There are a million and one ways to earn a living. In today’s global market, the option to work as either an independent contractor or a hired employee can be presented when job searching and interviewing with leading companies. In an effort to reduce costs and improve productivity, a growing number of companies are outsourcing a larger portion of their former in-house jobs to freelance contractors. According to MBO Partners, the number of on-demand contractors and freelancers has grown from 15.9 million in 2011 to 17.9 million as of the end of 2014. (Source: HR Magazine, July/Aug 2015)
At some point in your career, you may be faced with the decision to accept a job with benefits or an independent contractor job that does not offer group benefits. How will you decide?
Contractor vs. Employee Benefits Decisions
Before accepting any kind of work arrangement, it’s important to understand two major things:
- What you have to gain professionally by this type of work agreement
- What your individual needs are in terms of your health and financial goals
Obviously, there are pros and cons to each type of work requirement. It’s also important to note that independent contractor jobs are not to be confused with work at home or telecommute jobs that can be actual employment relationships that offer benefits.
Working as an Independent Contractor
Independent contractors (self-employed) work under a W-9 agreement and they must supply all of their work equipment, including computers, phone, Internet service, software, and office supplies. They also pay all their own income taxes to the Internal Revenue Service and must file business returns each year.
Independent contractors may have the ability to work from their home office, on the road, or at each client’s site depending on the types of services they provide. They are required by contract to provide the work that their clients’ request, as long as they agree to the terms of the agreements, the hours of availability, and the rate of pay. Lastly, independent contractors must buy their own insurance, such as health and financial products.
The benefits of working as an independent contractor include:
- Ability to pick and choose what types of work to perform and what industries and clients to serve
- Choosing what work hours to be available and the environment in which work is performed
- Earning the type of money that is related to skill sets and knowledge, not based on set salaries
Working as a Hired Employee
On the other side, hired employees are those folks who have agreed to work for an organization and are under a W-4 agreement, which enables the employer to manage both payroll and income taxes. Employees are required to work the shifts that their employer has requested, and be on the clock during these hours, whether they are hourly or salaried. They may be required to wear a uniform, safety equipment, and shoes to perform the job. They will be using the company provided computers and equipment, phones, Internet service, software, and office space or work stations.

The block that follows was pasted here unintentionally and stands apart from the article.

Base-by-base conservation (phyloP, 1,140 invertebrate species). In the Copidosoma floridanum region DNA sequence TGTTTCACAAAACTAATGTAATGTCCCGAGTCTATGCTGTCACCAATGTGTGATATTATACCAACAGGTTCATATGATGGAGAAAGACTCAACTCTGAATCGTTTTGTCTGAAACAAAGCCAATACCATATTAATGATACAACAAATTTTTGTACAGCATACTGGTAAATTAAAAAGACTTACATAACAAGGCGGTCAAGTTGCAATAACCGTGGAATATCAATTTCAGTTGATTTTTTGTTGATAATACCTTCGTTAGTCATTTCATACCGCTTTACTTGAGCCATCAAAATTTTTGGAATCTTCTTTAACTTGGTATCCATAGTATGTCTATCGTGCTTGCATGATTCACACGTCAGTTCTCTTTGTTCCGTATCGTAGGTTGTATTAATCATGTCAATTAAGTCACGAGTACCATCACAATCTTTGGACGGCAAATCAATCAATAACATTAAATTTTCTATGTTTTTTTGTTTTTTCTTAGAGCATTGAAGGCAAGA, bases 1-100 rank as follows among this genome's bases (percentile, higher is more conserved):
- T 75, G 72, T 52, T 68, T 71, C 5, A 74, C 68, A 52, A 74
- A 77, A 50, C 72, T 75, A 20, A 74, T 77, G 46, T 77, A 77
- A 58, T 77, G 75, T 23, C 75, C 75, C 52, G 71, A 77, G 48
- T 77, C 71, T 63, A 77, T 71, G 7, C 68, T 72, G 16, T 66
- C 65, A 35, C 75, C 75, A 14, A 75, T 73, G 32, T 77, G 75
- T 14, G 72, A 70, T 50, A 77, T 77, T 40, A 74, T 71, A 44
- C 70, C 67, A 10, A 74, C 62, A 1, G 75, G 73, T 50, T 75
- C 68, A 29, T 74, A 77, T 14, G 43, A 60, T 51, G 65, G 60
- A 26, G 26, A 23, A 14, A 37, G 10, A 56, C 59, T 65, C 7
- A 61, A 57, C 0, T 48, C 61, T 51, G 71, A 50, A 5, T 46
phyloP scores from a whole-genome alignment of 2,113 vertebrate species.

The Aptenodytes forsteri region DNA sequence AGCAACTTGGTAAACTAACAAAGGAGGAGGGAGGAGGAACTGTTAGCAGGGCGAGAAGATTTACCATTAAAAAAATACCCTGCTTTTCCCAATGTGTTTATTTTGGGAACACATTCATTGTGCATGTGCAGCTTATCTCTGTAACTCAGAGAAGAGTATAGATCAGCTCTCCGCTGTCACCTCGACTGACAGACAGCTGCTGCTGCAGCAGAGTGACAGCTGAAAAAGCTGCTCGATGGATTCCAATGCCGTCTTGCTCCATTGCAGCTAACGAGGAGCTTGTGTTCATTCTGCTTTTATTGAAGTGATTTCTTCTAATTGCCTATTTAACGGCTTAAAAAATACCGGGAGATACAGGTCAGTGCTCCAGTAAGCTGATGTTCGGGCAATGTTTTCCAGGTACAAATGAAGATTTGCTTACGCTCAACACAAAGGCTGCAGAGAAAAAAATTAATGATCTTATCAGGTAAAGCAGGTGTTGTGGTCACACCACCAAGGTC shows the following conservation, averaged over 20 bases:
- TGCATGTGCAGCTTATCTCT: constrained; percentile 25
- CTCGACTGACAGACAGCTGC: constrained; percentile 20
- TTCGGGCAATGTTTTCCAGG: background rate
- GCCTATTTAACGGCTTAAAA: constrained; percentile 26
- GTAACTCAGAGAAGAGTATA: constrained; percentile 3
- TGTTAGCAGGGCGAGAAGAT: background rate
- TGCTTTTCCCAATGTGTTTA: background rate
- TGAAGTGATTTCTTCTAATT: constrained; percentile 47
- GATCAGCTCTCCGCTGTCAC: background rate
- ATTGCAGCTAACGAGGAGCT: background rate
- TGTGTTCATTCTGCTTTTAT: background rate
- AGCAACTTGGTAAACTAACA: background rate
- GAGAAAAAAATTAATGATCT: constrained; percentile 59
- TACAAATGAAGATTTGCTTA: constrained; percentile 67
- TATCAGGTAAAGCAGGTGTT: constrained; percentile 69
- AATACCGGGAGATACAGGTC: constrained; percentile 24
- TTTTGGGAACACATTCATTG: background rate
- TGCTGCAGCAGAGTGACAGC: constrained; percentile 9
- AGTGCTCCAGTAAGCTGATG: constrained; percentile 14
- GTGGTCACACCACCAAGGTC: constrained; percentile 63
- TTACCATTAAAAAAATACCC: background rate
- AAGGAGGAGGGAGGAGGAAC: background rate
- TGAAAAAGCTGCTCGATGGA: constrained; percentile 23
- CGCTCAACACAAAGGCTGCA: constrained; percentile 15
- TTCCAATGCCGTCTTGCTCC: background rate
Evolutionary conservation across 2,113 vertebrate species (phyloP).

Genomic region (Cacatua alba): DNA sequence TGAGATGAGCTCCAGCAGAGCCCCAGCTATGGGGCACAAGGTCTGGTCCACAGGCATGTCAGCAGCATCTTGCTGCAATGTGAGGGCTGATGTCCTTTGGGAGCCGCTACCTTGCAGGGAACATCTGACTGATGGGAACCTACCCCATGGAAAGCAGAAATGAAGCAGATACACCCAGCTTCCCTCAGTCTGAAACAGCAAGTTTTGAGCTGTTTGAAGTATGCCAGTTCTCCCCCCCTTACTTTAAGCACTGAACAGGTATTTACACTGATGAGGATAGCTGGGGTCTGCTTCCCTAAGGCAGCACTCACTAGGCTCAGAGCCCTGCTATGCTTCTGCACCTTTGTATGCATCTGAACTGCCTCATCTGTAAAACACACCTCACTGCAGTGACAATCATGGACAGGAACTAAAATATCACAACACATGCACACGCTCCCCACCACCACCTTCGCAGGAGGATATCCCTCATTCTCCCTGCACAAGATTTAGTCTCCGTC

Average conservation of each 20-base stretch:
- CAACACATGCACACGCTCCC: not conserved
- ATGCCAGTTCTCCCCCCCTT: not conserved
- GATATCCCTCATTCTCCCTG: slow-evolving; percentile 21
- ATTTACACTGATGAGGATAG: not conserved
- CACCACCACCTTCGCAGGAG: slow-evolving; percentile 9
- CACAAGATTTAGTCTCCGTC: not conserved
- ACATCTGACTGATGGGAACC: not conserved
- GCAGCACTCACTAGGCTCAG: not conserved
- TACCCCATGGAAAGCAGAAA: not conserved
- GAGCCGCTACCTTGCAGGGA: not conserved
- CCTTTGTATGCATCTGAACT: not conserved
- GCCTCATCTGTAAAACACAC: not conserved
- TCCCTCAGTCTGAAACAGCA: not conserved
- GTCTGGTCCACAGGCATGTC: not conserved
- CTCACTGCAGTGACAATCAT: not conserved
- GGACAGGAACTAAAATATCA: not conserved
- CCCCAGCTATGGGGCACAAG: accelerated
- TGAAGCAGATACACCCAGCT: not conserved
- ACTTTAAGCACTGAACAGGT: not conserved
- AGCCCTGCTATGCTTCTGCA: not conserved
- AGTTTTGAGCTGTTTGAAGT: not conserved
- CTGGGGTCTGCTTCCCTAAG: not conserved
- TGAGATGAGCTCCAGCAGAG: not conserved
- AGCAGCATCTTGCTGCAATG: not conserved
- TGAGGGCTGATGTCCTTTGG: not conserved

Employees who meet certain eligibility requirements as set forth by the company and the Affordable Care Act may choose to purchase their group health and financial benefits through the employer. In some cases, all or a large portion of the premium will be covered by the employer, but with voluntary benefits the employee is 100 percent responsible to make these monthly payments. Employee benefit premiums are paid on a pre-tax basis, meaning the amount is deducted before income and Social Security taxes come out. This can be a nice cost savings by as much as 20 to 30 percent of the monthly premium.
Hired employees may also be eligible for company-sponsored benefits such as life insurance, accidental death and dismemberment insurance, short term disability, long term disability, and retirement benefit matching programs. If they choose high deductible health care plans, employees can also sign up for a Health Savings Plan to offset the costs of medically-related costs.
The benefits of working as an employee are:
- Regular predictable schedule and salary, often with discounted employee group benefits
- Ability to pay for selected benefits using pre-tax payroll deduction (instead of post-tax)
- Additional workplace benefits and perks (like paid time off) that the employer pays for in full
From the above, you should be able to determine which work arrangement works best for your personal and professional needs. There may also be the option to work on a flexible basis, work from home, or take benefits as a part-time employee. Independent contractors are also sometimes offered access to some of the health insurance and voluntary benefits that employees can take, paying them out of their post-tax earnings, but at the lower group rate. Ask about this during the interview to find out what options are available to you.